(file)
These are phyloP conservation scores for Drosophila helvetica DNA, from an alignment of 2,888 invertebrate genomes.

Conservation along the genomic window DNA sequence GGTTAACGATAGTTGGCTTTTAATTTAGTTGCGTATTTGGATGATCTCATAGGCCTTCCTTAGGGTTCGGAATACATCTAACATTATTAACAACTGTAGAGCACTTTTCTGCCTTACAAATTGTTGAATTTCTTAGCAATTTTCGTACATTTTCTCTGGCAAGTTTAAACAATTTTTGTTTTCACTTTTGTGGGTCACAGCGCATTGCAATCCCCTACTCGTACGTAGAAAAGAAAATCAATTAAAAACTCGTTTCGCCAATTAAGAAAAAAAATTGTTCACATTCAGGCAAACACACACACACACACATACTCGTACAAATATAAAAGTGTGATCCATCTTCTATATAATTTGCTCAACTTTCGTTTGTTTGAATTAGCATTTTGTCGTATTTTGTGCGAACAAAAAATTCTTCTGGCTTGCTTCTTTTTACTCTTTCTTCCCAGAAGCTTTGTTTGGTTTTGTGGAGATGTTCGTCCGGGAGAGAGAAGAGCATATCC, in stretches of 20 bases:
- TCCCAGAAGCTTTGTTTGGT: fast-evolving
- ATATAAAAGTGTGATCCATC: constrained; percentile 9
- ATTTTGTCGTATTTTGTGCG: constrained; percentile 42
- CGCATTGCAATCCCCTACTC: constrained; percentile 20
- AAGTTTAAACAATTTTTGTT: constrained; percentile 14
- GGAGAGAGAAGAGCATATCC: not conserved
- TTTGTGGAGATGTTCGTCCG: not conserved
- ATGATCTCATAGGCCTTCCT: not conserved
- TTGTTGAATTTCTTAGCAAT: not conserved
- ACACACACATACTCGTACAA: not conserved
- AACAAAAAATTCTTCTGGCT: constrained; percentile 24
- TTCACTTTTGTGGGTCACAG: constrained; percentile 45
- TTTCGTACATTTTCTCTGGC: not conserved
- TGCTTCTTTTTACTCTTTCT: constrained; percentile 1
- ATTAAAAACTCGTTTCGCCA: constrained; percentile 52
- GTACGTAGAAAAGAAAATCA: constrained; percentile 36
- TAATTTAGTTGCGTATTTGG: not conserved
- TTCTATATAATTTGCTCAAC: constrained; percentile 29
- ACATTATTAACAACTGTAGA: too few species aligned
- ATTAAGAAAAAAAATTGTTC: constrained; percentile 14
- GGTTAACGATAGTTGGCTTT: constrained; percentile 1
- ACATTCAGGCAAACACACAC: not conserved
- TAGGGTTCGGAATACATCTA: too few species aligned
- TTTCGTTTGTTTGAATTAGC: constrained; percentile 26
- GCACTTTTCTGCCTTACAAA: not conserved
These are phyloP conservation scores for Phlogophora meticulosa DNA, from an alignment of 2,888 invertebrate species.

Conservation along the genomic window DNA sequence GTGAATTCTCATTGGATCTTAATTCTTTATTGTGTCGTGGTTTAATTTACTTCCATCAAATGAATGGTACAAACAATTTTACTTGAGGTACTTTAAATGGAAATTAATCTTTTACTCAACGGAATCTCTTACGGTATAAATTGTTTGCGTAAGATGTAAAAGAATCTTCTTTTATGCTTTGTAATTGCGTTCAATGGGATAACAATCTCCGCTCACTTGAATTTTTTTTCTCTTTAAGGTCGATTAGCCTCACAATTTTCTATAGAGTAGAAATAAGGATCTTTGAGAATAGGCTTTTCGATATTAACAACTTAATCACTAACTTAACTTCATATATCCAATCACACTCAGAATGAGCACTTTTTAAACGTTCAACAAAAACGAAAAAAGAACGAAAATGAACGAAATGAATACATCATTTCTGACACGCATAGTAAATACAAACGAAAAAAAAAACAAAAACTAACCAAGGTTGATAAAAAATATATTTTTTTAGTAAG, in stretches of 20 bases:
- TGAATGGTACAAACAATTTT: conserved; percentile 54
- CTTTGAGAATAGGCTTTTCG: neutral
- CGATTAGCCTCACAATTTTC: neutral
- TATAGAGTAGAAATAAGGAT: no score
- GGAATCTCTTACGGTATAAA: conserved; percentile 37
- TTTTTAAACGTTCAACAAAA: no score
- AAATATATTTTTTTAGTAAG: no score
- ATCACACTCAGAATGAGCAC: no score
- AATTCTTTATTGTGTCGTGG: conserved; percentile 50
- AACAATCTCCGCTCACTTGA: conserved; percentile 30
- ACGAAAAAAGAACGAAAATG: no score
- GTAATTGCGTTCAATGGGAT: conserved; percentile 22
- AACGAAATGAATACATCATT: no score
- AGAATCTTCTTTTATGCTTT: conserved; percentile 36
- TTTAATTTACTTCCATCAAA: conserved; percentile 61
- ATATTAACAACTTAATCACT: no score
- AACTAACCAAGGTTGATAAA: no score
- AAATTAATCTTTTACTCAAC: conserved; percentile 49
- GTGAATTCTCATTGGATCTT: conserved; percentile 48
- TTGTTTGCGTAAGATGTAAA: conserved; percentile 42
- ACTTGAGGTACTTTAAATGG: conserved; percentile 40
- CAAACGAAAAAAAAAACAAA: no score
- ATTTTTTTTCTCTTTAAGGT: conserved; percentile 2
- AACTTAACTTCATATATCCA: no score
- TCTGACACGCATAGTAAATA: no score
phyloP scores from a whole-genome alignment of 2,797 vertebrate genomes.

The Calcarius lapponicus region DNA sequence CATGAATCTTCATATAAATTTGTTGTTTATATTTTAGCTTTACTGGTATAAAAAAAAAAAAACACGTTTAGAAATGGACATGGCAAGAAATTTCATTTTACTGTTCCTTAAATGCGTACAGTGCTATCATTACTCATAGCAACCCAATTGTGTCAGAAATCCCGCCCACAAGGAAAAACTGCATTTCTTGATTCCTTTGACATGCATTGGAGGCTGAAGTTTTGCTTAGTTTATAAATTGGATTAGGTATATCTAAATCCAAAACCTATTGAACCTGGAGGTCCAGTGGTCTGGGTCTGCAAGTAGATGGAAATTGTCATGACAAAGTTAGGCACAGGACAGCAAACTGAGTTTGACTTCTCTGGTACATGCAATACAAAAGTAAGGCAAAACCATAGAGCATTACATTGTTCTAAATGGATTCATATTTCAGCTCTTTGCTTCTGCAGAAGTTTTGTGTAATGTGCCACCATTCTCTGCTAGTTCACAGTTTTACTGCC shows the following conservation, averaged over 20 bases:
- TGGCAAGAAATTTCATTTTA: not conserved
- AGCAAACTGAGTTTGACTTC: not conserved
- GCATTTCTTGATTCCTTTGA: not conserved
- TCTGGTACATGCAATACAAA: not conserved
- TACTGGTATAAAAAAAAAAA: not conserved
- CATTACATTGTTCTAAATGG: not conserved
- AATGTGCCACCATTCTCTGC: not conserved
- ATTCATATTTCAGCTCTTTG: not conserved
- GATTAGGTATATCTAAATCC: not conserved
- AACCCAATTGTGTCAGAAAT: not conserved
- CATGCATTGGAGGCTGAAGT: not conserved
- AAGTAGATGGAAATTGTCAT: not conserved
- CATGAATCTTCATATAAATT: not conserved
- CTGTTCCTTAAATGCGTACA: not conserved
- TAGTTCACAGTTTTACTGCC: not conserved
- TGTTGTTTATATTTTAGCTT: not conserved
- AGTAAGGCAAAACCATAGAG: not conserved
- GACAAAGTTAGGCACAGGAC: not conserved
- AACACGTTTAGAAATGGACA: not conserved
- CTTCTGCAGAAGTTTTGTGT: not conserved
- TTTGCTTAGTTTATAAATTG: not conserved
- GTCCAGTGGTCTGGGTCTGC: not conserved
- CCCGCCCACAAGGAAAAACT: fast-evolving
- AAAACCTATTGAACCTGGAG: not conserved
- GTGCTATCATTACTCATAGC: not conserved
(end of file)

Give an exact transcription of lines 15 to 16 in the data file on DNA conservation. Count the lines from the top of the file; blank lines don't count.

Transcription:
- TTTCGTACATTTTCTCTGGC: not conserved
- TGCTTCTTTTTACTCTTTCT: constrained; percentile 1